To make sure that you have configured everything correctly, you can use the moko-doctor utility.
Attention : New environment variables will appear only after restarting the terminal session.
By opening the file
gradle.properties, which is located in the root folder of the project, you can see the project build parameters.
org.gradle.parallelis responsible for the parallel execution of tasks (if the tasks do not depend on each other)
org.gradle.jvmargsis responsible for starting the Java machine and allocating memory to it. When setting this parameter, you should take into account the amount of RAM on your device and leave a couple of backup GB. For example, on a device with 16 GB of RAM, you can put
org.gradle.jvmargs=-Xmx8g, the remaining 8 GB is quite enough to use the browser, etc., while waiting for the build to complete.
org.gradle.workers.maxis responsible for the number of parallel "Workers" or processes (by default, the number of cores of your CPU). In a similar way, you should leave a couple of backup cores for comfortable work until the build is completed. For example, on a computer with 8 cores, you can completely leave 6 workers:
For a comfortable work, you can change the Gradle parameters not only for this project, but for all projects on your computer. To do this, hust go to user's forlder and open
We need the file
If it's missing:
or (who use Visual Studio Code)
You can alse use the Finder:
You can declare any settings in this file that will take priority over the settings of any of the running projects. For example:
Our template project - mobile-moko-boilerplate will serve as a starting point. It is used in all new projects for quick deployment and development start. All the minimum required dependencies are connected there already, and there is the necessary folder structure and basic project setup. Therefore, go to GitLab repository https://gitlab.icerockdev.com/scl/boilerplate/mobile-moko-boilerplate and fork into our profile, clone it.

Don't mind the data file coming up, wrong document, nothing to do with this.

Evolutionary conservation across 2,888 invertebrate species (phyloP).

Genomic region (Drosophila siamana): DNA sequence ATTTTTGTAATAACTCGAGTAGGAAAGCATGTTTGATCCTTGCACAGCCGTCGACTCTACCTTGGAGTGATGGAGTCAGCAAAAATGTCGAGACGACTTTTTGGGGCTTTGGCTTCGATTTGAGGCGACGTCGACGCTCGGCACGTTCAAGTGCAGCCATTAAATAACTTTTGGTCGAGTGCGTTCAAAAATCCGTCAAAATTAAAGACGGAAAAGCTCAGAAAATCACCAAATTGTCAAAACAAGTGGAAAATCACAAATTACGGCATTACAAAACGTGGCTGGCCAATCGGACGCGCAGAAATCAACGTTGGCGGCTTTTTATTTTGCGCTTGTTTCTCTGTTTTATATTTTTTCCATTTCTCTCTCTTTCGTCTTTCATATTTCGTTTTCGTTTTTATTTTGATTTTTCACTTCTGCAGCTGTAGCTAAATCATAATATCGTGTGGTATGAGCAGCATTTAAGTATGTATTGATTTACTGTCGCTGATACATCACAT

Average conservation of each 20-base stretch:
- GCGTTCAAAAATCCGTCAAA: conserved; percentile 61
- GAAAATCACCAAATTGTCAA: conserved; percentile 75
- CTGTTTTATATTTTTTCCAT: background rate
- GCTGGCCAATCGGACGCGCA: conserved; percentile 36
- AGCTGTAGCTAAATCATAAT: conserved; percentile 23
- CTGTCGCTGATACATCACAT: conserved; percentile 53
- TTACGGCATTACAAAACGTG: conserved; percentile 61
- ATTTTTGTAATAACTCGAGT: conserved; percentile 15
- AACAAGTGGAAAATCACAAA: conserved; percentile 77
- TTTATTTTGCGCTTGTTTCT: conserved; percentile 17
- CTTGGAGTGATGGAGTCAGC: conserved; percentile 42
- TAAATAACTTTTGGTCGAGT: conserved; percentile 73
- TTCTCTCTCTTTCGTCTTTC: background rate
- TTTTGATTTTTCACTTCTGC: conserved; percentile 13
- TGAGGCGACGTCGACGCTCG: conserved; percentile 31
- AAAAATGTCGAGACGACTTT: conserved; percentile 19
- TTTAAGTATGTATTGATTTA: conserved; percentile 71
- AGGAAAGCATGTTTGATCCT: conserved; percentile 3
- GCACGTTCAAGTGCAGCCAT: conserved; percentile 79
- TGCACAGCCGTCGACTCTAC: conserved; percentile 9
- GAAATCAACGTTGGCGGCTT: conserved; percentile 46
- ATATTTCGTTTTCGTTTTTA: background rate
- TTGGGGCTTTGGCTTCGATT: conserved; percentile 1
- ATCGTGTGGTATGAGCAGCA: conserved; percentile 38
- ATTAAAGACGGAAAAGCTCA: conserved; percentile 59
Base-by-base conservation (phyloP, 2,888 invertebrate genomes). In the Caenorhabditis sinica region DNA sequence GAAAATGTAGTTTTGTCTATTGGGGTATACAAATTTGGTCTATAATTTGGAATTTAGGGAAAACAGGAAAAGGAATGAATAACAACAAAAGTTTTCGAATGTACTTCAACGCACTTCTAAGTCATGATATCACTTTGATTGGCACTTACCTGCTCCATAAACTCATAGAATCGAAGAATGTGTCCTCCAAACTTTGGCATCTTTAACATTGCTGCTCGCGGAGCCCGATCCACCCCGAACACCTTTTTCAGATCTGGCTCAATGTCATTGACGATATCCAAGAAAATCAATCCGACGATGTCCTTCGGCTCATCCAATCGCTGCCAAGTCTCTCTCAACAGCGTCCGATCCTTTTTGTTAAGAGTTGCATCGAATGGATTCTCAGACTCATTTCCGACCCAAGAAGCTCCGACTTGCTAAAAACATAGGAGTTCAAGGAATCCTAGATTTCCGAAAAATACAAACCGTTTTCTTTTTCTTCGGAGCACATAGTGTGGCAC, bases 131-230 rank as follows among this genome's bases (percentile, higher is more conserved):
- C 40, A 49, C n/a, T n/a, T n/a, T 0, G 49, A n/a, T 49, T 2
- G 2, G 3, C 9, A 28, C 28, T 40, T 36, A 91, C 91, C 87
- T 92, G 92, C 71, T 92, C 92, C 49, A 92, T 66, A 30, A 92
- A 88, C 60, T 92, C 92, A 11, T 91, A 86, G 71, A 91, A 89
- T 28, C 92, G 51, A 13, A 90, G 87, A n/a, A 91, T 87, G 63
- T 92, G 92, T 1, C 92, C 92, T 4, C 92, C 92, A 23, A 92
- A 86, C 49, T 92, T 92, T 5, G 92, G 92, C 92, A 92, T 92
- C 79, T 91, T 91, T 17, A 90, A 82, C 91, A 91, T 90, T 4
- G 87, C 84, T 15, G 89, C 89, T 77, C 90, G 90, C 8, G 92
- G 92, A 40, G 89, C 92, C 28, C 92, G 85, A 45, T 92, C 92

After cloning, open the project in Android Studio. To do this start the studio, File -> Open -> and select the folder where you cloned the repository. The first time you open it, the following should appear:
Gradle Sync should also start, but if this did not happen, then run it yourself.
Note : Gradle Sync is a gradle task that looks through all your dependencies listed in the
build.gradle file, analyzes the structure of the project. All this is necessary for the IDE to work correctly.
By default, the studio parses directories and shows structure as for Android project. However, here we will work not only with android, but also with Multiplatform. Therefore, we switch the structure render. To do this, click on the Android dropdown on the left and select Project instead:
After that, the folder structure will change slightly:
We are waiting for the successful execution of Gradle Sync so that the necessary Tasks appear in our project. If Gradle Sync has failed, then we read an error.
Positive : In the next CodeLab we will get acquainted in more detail with the structure of the project, and in this part we will understand how to run and debug code on both platforms with the installed toolkit.
Negative : It is necessary that the path
usr/local/bin are added to the
Launching an Android application is quite simple - you just need to launch the button Run in Android Studio. As easy as normal Android app development.
As a result, Android version of the shared library (mpp-library) and an Android application will be built, and application will run on the selected device / emulator.